As indicated, the magnetic glass carrier compositions of this invention may vary in size and shape. However, it is preferred that the composite material have a spherical shape as to avoid rough edges or protrusions which have a tendency to abrade more easily. Particularly useful results are obtained when the composite material has an average particle size from about 50 microns to about 300 microns, although satisfactory results may be obtained when the composite material has an average particle size of from between about 10 microns and about 850 microns. The size of the carrier particles employed will, of course, depend upon several factors, such as the type of images ultimately developed, the machine configurations, and so forth. The magnetic glass carrier particles of this invention may have any suitable bulk density. Satisfactory results may be obtained when the carrier particles have an average bulk density of between about 2.5 and about 2.8 grams/cm3. However, it is preferred that the carrier particles have an average bulk density of less than about 2.8 grams/cm3 because machine stress levels are substantially reduced thereby reducing toner impaction and developer degradation. The composite carrier particles of this invention may have a smooth surface, they may have cracks or fissures in the surface, and they may be porous. However, it is preferred that the particles have a smooth surface to minimize abrasion thereof.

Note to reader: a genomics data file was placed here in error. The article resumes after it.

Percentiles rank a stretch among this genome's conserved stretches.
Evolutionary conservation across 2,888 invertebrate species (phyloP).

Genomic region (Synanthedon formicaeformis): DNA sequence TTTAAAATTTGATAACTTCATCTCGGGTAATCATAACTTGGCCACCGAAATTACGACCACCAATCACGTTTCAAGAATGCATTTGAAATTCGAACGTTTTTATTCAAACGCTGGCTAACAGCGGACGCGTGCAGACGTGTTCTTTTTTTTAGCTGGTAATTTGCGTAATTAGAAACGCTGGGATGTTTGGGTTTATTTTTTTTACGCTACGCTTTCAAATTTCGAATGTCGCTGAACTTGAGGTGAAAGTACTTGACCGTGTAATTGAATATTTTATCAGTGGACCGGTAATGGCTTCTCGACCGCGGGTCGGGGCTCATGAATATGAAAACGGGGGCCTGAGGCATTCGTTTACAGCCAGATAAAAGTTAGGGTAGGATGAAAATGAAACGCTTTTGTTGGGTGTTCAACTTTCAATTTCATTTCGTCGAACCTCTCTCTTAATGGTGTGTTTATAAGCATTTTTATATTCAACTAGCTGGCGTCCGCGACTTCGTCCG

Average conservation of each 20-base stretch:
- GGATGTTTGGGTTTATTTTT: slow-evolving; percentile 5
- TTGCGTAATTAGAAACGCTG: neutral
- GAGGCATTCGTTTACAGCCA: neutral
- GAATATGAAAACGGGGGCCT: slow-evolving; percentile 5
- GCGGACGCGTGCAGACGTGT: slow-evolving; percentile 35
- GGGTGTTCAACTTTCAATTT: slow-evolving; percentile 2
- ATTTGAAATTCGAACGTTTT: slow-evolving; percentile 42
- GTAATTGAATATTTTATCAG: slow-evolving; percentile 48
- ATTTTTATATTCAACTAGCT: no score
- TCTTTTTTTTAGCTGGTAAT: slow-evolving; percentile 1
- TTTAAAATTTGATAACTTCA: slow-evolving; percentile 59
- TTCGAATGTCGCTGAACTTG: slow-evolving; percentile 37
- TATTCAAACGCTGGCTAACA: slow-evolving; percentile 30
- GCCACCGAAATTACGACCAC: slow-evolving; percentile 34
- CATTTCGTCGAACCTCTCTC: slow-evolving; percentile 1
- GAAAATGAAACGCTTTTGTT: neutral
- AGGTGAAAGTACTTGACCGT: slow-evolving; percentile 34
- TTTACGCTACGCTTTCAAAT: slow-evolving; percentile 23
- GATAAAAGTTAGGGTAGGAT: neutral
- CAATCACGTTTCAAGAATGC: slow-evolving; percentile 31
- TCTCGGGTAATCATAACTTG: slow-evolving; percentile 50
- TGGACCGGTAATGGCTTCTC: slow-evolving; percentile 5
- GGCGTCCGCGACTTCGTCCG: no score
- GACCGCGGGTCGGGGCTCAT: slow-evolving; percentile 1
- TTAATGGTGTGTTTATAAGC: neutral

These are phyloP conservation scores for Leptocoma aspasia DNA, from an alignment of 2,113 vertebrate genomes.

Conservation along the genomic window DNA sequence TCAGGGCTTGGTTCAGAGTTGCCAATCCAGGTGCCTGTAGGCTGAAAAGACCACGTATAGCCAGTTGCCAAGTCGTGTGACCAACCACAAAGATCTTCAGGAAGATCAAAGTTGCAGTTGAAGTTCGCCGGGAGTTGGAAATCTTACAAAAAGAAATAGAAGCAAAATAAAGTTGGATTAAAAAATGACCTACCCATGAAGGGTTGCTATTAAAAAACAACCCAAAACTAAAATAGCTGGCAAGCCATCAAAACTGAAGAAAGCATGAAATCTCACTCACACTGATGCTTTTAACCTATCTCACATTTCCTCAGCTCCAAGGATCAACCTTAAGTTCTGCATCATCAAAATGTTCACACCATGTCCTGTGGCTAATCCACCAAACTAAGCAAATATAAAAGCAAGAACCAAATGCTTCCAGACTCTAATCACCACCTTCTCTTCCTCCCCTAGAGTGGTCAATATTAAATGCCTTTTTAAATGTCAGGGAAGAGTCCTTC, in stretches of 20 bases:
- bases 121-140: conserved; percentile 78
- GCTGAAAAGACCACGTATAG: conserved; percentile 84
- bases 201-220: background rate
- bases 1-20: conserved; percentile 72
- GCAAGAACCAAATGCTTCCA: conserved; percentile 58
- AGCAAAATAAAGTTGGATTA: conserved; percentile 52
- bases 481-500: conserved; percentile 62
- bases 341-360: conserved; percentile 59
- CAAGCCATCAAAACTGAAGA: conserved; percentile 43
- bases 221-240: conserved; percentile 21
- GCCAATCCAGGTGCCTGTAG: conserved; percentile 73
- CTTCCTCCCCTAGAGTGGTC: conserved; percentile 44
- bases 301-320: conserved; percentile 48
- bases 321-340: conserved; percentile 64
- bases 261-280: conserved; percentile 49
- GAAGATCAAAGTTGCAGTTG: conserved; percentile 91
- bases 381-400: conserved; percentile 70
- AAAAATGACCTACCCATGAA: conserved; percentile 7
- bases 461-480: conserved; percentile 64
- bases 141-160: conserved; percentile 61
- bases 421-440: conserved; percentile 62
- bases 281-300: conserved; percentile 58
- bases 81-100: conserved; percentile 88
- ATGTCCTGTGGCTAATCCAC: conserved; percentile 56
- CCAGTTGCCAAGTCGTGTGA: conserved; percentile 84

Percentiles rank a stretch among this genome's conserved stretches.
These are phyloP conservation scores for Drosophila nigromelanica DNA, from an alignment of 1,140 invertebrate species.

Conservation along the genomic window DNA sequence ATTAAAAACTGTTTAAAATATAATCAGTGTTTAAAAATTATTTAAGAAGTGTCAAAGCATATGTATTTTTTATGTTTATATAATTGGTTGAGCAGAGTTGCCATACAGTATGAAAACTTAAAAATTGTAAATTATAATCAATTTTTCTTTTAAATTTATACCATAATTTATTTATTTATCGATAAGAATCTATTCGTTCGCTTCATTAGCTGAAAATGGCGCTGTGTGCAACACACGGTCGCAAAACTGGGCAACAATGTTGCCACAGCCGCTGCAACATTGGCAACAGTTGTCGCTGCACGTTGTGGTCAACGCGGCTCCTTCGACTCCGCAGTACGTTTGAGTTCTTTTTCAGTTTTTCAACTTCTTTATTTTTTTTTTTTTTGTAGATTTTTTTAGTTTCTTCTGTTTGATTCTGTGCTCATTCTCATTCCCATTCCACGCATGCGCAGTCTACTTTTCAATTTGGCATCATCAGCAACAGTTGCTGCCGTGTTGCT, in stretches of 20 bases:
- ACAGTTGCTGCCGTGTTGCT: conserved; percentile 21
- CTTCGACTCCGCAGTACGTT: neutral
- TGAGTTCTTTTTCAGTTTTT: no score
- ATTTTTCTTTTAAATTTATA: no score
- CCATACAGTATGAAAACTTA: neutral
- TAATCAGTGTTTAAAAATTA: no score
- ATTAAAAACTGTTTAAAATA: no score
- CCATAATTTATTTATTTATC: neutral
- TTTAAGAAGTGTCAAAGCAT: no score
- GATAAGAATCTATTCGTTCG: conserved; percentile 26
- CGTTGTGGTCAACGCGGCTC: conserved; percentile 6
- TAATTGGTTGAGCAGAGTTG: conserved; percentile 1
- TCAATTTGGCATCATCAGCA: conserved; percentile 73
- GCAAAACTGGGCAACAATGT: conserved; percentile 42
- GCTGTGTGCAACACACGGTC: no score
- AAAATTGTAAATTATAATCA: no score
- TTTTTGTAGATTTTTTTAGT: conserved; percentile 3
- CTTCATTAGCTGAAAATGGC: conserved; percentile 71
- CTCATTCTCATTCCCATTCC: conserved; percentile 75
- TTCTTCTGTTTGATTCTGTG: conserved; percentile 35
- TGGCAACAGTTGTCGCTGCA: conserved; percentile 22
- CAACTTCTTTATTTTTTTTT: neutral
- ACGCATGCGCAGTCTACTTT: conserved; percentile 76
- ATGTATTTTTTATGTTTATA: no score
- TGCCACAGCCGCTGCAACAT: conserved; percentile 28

To achieve further variation in the properties of the magnetic glass carrier particles of this invention, well known insulating polymeric resin coating materials may be applied thereto. That is, it may be desirable for some applications to alter and control the conductivity or triboelectric properties of the carrier particles of this invention. Thus, this may be accomplished by applying thereto typical insulating carrier coating materials as described by L. E. Walkup in U.S. Pat. No. 2,618,551; B. B. Jacknow et al. in U.S. Pat. No. 3,526,533; and R. J. Hagenbach et al. in U.S. Pat. Nos. 3,533,835 and 3,658,500. Typical electrostatographic carrier particle coating materials include vinyl chloride-vinyl acetate copolymers, poly-p-xylylene polymers, styrene-acrylate-organosilicon terpolymers, natural resins such as caoutchouc, colophony, copal, dammar, Dragon's Blood, jalap, storax; thermoplastic resins including the polyolefins such as polyethylene, polypropylene, chlorinated polyethylene, and chlorosulfonated polyethylene; polyvinyls and polyvinylidenes such as polystyrene, polymethylstyrene, polymethyl methacrylate, polyacrylonitrile, polyvinyl acetate, polyvinyl alcohol, polyvinyl butyral, polyvinyl chloride, polyvinyl carbazole, polyvinyl ethers, and polyvinyl ketones; fluorocarbons such as polytetrafluoroethylene, polyvinyl fluoride, polyvinylidene fluoride, and polychlorotrifluoroethylene; polyamides such as polycaprolactam and polyhexamethylene adipamide; polyesters such as polyethylene terephthalate; polyurethanes; polysulfides, polycarbonates, thermosetting resins including phenolic resins such as phenolformaldehyde, phenol-furfural and resorcinol formaldehyde; amino resins such as urea-formaldehyde and melamineformaldehyde; epoxy resins; and the like.